I couldn’t help it, I had to walk slow. I had the rest of the day for nine miles, which, by all appearances were going to be easy. The Trail seemed to end at Abol campground, what I was on now was a path which led to a climb. The ground under my feet, the only thing I was very cognizant of, had to change to signal the importance of the ordeal. For once, I understood that I was nearing the end of something before finishing it. Even when the greatest challenges in our lives come to an end, we are fond of repeating that they don’t feel like they are ending at all, perhaps this is to dull the shock when they do cut off so abruptly. I walked down the path at the end of the Appalachian Trail, walking along a ribbon through the forest which was rapidly running out.
Since leaving Abol Campground, I’d been walking along the Abol Stream, which bifurcated and expanded into other streams and rivers. I walked along the water thinking of all the rivers and brooks I’d passed without stopping to cool my feet and listen to the birds sing. I still had nine miles, but like all endings, I knew it would past quickly. I stopped and went down by the water to do at least one thing I’d neglected to do while in the woods and to slow things down a little.
I sat on a rock with my feet in the water for nearly an hour, finally doing something I’d planned on doing since I’d started the Trail: nothing.
Before starting in Georgia, I’d assumed that spending so much time in the woods would result in many such moments. I pictured myself sitting by brooks in Virginia and dark green copses in Vermont, just watching the world go by. While I did do this a few times, it wasn’t as much as I expected, so I took a moment, before the Trail ended, to try to rectify this. As usual, everything in me screamed to keep moving, constantly reminding me that, I still wasn’t where I planned on sleeping. After I got there, then I could rest. But experience had finally taught me, sometimes, it’s best to think of the Appalachian Trail not as a place you have to get to but a place where you already are.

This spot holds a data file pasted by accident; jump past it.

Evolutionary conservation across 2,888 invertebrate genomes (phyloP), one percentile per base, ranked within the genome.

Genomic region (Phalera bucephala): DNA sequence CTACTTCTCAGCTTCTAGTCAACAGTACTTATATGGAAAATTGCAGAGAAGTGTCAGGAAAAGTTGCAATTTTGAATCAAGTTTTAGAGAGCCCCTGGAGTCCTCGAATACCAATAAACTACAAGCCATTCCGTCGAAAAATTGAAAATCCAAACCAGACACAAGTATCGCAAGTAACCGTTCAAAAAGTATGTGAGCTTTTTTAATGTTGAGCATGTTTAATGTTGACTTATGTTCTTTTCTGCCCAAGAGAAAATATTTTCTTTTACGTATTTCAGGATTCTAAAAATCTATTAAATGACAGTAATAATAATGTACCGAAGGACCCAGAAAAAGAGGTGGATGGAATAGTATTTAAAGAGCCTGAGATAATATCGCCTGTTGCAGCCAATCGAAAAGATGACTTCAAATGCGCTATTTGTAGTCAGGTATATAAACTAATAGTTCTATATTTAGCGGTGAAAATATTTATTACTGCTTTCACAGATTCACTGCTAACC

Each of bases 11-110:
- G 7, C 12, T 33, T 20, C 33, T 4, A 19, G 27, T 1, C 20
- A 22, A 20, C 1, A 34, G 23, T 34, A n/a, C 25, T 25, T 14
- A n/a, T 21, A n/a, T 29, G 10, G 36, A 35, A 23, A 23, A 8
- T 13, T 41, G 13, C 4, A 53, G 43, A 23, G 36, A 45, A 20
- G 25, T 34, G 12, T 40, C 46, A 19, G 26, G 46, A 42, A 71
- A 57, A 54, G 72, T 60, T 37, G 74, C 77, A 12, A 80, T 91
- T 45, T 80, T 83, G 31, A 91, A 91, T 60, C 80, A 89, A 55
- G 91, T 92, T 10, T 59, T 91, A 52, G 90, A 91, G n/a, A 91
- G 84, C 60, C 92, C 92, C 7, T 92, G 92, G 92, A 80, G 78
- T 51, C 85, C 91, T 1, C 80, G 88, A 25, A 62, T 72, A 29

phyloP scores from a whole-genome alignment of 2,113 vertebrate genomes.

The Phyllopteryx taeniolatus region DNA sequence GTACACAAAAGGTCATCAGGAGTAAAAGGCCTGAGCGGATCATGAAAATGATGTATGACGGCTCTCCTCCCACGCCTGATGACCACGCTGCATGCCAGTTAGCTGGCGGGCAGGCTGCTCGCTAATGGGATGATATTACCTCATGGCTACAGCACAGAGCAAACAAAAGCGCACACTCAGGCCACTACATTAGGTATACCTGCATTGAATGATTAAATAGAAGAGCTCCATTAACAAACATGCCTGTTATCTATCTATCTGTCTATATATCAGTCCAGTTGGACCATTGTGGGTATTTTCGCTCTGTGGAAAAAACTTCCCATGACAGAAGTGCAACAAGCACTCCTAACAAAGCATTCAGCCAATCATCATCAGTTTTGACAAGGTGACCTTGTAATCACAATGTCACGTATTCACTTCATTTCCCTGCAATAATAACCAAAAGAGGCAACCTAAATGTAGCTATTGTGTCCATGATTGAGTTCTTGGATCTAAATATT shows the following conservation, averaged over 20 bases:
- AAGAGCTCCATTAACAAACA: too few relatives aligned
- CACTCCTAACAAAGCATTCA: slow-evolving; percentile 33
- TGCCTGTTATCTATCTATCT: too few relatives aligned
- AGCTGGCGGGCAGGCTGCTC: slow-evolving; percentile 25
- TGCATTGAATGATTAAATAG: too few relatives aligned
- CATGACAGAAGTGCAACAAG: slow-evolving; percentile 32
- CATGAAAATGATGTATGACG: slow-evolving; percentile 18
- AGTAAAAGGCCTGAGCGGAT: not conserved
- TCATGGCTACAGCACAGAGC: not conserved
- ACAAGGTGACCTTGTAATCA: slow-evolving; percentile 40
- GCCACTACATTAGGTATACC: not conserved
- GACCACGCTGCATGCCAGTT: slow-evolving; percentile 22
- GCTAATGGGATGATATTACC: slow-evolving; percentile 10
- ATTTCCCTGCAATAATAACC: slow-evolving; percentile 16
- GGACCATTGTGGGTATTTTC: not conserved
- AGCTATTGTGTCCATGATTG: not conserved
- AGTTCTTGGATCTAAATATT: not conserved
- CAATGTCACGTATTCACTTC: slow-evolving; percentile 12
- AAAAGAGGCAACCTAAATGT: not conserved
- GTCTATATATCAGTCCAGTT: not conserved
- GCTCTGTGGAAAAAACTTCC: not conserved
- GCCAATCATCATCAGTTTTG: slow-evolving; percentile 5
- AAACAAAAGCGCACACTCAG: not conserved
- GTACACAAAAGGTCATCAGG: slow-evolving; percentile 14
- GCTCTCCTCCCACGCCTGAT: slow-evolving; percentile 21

The path to Katahdin eventually left the river. It narrowed a little and the inevitable Maine roots rose up through the packed earth, but it never became difficult. In the late afternoon, I came to a pond ringed with blueberry bushes. I greeted a man walking around barefoot. He didn’t say much, but walked behind me for a while. We ate blueberries together and talked a little. The golden late afternoon light coming across the pond was so beautiful, it hushed our potential conversation into reverent tones.